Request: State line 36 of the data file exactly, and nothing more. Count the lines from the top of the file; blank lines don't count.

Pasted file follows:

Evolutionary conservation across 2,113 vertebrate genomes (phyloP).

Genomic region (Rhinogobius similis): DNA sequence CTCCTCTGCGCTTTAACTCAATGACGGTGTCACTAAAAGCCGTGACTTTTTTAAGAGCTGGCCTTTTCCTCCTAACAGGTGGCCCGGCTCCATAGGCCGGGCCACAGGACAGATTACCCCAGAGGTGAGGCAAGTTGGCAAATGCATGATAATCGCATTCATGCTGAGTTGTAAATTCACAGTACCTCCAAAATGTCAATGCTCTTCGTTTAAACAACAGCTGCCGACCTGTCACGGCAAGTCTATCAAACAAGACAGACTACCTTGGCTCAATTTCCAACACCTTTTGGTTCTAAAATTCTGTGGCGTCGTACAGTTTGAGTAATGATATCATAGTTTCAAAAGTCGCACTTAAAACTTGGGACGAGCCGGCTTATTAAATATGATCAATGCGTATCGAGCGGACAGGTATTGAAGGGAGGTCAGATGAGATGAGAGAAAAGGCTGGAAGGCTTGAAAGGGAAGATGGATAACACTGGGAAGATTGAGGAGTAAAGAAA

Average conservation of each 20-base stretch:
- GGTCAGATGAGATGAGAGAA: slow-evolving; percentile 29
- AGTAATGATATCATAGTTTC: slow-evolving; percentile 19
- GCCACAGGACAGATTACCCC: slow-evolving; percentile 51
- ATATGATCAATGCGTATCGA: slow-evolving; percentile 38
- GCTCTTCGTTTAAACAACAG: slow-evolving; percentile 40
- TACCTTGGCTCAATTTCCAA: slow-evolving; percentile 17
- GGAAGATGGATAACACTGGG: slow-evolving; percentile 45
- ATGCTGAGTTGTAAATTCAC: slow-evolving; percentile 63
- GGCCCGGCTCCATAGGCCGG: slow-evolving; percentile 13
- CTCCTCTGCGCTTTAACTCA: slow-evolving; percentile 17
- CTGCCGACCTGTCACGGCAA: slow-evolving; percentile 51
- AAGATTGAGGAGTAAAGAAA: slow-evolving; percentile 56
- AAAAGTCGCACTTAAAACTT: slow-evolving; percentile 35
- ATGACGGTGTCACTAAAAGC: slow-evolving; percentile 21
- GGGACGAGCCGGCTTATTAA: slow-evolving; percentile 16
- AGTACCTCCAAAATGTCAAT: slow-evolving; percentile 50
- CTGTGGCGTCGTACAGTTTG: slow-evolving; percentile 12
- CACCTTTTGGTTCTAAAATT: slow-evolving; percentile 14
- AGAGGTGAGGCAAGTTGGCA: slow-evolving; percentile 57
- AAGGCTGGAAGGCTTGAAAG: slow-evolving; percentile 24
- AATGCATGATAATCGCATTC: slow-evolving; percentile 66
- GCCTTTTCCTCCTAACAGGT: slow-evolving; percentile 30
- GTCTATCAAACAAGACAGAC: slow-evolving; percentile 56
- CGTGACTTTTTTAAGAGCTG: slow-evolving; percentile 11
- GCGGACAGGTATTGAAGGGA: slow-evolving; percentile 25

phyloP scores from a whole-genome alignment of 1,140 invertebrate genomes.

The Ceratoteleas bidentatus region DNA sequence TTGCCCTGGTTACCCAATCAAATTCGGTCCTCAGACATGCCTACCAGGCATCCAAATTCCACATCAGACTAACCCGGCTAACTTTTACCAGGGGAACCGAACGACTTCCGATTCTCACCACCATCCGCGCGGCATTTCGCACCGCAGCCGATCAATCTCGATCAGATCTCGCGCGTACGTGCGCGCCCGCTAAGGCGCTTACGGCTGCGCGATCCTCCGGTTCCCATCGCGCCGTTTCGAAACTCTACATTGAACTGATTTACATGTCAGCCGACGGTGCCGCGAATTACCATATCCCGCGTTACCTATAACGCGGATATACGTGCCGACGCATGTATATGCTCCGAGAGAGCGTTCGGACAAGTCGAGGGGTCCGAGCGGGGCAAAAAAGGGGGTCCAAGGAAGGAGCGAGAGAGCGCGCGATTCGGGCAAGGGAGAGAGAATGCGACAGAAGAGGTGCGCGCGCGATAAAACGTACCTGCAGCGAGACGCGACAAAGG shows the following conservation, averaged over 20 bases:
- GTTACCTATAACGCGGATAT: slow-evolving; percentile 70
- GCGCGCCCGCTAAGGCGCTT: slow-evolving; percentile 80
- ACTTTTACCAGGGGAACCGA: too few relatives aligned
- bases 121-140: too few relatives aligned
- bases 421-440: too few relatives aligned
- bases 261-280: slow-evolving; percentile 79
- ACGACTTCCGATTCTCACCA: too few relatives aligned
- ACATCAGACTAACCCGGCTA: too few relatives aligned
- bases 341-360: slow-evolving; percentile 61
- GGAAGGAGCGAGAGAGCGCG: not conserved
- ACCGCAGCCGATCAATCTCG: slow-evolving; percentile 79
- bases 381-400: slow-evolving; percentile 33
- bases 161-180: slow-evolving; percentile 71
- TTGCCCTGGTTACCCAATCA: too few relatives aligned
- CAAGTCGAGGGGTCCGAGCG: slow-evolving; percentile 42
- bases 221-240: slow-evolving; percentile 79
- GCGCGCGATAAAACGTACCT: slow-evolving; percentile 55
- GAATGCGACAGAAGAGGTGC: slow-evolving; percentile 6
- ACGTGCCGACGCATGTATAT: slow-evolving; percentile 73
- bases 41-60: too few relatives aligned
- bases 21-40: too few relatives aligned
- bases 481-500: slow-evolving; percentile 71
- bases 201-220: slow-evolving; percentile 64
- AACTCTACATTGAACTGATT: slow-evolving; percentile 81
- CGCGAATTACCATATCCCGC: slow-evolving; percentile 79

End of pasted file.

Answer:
- bases 261-280: slow-evolving; percentile 79